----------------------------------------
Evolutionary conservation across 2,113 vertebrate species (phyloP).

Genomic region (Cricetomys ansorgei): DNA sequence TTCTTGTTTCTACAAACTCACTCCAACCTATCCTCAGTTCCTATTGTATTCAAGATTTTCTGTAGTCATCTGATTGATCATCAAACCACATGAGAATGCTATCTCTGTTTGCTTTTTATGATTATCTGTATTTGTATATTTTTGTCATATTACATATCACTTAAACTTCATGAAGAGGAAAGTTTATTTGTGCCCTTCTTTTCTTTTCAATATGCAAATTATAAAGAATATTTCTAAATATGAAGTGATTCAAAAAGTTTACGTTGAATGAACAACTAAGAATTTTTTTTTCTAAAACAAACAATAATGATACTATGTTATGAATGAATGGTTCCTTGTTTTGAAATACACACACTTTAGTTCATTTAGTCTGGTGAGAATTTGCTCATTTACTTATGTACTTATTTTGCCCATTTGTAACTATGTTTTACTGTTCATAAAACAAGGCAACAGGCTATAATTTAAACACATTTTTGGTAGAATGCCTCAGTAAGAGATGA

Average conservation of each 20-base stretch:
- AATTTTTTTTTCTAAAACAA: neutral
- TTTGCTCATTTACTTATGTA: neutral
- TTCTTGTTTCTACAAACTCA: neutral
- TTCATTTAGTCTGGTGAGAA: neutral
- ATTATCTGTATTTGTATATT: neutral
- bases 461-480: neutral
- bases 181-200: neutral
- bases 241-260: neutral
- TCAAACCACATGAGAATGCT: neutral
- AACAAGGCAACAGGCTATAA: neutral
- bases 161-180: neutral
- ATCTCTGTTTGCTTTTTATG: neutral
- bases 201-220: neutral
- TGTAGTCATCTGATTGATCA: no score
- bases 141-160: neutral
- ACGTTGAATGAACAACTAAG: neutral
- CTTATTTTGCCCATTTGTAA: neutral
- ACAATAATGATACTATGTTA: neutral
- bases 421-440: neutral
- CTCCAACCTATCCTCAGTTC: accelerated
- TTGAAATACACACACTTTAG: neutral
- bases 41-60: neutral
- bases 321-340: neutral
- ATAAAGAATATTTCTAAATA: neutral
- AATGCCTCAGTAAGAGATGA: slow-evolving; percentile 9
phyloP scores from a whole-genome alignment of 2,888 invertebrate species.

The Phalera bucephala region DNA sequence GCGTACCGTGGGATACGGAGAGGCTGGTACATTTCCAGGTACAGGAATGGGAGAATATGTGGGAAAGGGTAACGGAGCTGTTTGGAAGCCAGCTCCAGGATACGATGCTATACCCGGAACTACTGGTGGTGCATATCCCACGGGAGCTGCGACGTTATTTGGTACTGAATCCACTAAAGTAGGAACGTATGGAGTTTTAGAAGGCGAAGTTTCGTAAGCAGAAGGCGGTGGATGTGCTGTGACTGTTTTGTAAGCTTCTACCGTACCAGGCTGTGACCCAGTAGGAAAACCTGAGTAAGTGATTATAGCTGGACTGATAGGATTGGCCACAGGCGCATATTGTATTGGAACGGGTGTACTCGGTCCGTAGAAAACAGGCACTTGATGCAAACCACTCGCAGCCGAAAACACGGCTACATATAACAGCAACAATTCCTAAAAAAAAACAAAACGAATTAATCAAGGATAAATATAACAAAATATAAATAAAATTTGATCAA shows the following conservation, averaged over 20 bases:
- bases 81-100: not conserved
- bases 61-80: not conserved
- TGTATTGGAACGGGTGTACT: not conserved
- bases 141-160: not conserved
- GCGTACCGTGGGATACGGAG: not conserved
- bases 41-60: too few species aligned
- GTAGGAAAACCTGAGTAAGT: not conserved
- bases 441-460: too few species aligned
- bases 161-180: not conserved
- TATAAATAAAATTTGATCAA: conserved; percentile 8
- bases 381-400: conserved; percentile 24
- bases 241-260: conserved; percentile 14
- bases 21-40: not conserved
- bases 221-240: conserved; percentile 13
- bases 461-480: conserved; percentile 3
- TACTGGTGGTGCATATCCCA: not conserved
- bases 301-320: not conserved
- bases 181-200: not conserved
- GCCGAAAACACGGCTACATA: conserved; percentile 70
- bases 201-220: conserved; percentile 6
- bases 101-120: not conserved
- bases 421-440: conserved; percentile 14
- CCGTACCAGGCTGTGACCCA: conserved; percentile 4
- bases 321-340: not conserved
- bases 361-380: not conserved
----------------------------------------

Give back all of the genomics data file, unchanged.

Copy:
Evolutionary conservation across 2,113 vertebrate species (phyloP).

Genomic region (Cricetomys ansorgei): DNA sequence TTCTTGTTTCTACAAACTCACTCCAACCTATCCTCAGTTCCTATTGTATTCAAGATTTTCTGTAGTCATCTGATTGATCATCAAACCACATGAGAATGCTATCTCTGTTTGCTTTTTATGATTATCTGTATTTGTATATTTTTGTCATATTACATATCACTTAAACTTCATGAAGAGGAAAGTTTATTTGTGCCCTTCTTTTCTTTTCAATATGCAAATTATAAAGAATATTTCTAAATATGAAGTGATTCAAAAAGTTTACGTTGAATGAACAACTAAGAATTTTTTTTTCTAAAACAAACAATAATGATACTATGTTATGAATGAATGGTTCCTTGTTTTGAAATACACACACTTTAGTTCATTTAGTCTGGTGAGAATTTGCTCATTTACTTATGTACTTATTTTGCCCATTTGTAACTATGTTTTACTGTTCATAAAACAAGGCAACAGGCTATAATTTAAACACATTTTTGGTAGAATGCCTCAGTAAGAGATGA

Average conservation of each 20-base stretch:
- AATTTTTTTTTCTAAAACAA: neutral
- TTTGCTCATTTACTTATGTA: neutral
- TTCTTGTTTCTACAAACTCA: neutral
- TTCATTTAGTCTGGTGAGAA: neutral
- ATTATCTGTATTTGTATATT: neutral
- bases 461-480: neutral
- bases 181-200: neutral
- bases 241-260: neutral
- TCAAACCACATGAGAATGCT: neutral
- AACAAGGCAACAGGCTATAA: neutral
- bases 161-180: neutral
- ATCTCTGTTTGCTTTTTATG: neutral
- bases 201-220: neutral
- TGTAGTCATCTGATTGATCA: no score
- bases 141-160: neutral
- ACGTTGAATGAACAACTAAG: neutral
- CTTATTTTGCCCATTTGTAA: neutral
- ACAATAATGATACTATGTTA: neutral
- bases 421-440: neutral
- CTCCAACCTATCCTCAGTTC: accelerated
- TTGAAATACACACACTTTAG: neutral
- bases 41-60: neutral
- bases 321-340: neutral
- ATAAAGAATATTTCTAAATA: neutral
- AATGCCTCAGTAAGAGATGA: slow-evolving; percentile 9
phyloP scores from a whole-genome alignment of 2,888 invertebrate species.

The Phalera bucephala region DNA sequence GCGTACCGTGGGATACGGAGAGGCTGGTACATTTCCAGGTACAGGAATGGGAGAATATGTGGGAAAGGGTAACGGAGCTGTTTGGAAGCCAGCTCCAGGATACGATGCTATACCCGGAACTACTGGTGGTGCATATCCCACGGGAGCTGCGACGTTATTTGGTACTGAATCCACTAAAGTAGGAACGTATGGAGTTTTAGAAGGCGAAGTTTCGTAAGCAGAAGGCGGTGGATGTGCTGTGACTGTTTTGTAAGCTTCTACCGTACCAGGCTGTGACCCAGTAGGAAAACCTGAGTAAGTGATTATAGCTGGACTGATAGGATTGGCCACAGGCGCATATTGTATTGGAACGGGTGTACTCGGTCCGTAGAAAACAGGCACTTGATGCAAACCACTCGCAGCCGAAAACACGGCTACATATAACAGCAACAATTCCTAAAAAAAAACAAAACGAATTAATCAAGGATAAATATAACAAAATATAAATAAAATTTGATCAA shows the following conservation, averaged over 20 bases:
- bases 81-100: not conserved
- bases 61-80: not conserved
- TGTATTGGAACGGGTGTACT: not conserved
- bases 141-160: not conserved
- GCGTACCGTGGGATACGGAG: not conserved
- bases 41-60: too few species aligned
- GTAGGAAAACCTGAGTAAGT: not conserved
- bases 441-460: too few species aligned
- bases 161-180: not conserved
- TATAAATAAAATTTGATCAA: conserved; percentile 8
- bases 381-400: conserved; percentile 24
- bases 241-260: conserved; percentile 14
- bases 21-40: not conserved
- bases 221-240: conserved; percentile 13
- bases 461-480: conserved; percentile 3
- TACTGGTGGTGCATATCCCA: not conserved
- bases 301-320: not conserved
- bases 181-200: not conserved
- GCCGAAAACACGGCTACATA: conserved; percentile 70
- bases 201-220: conserved; percentile 6
- bases 101-120: not conserved
- bases 421-440: conserved; percentile 14
- CCGTACCAGGCTGTGACCCA: conserved; percentile 4
- bases 321-340: not conserved
- bases 361-380: not conserved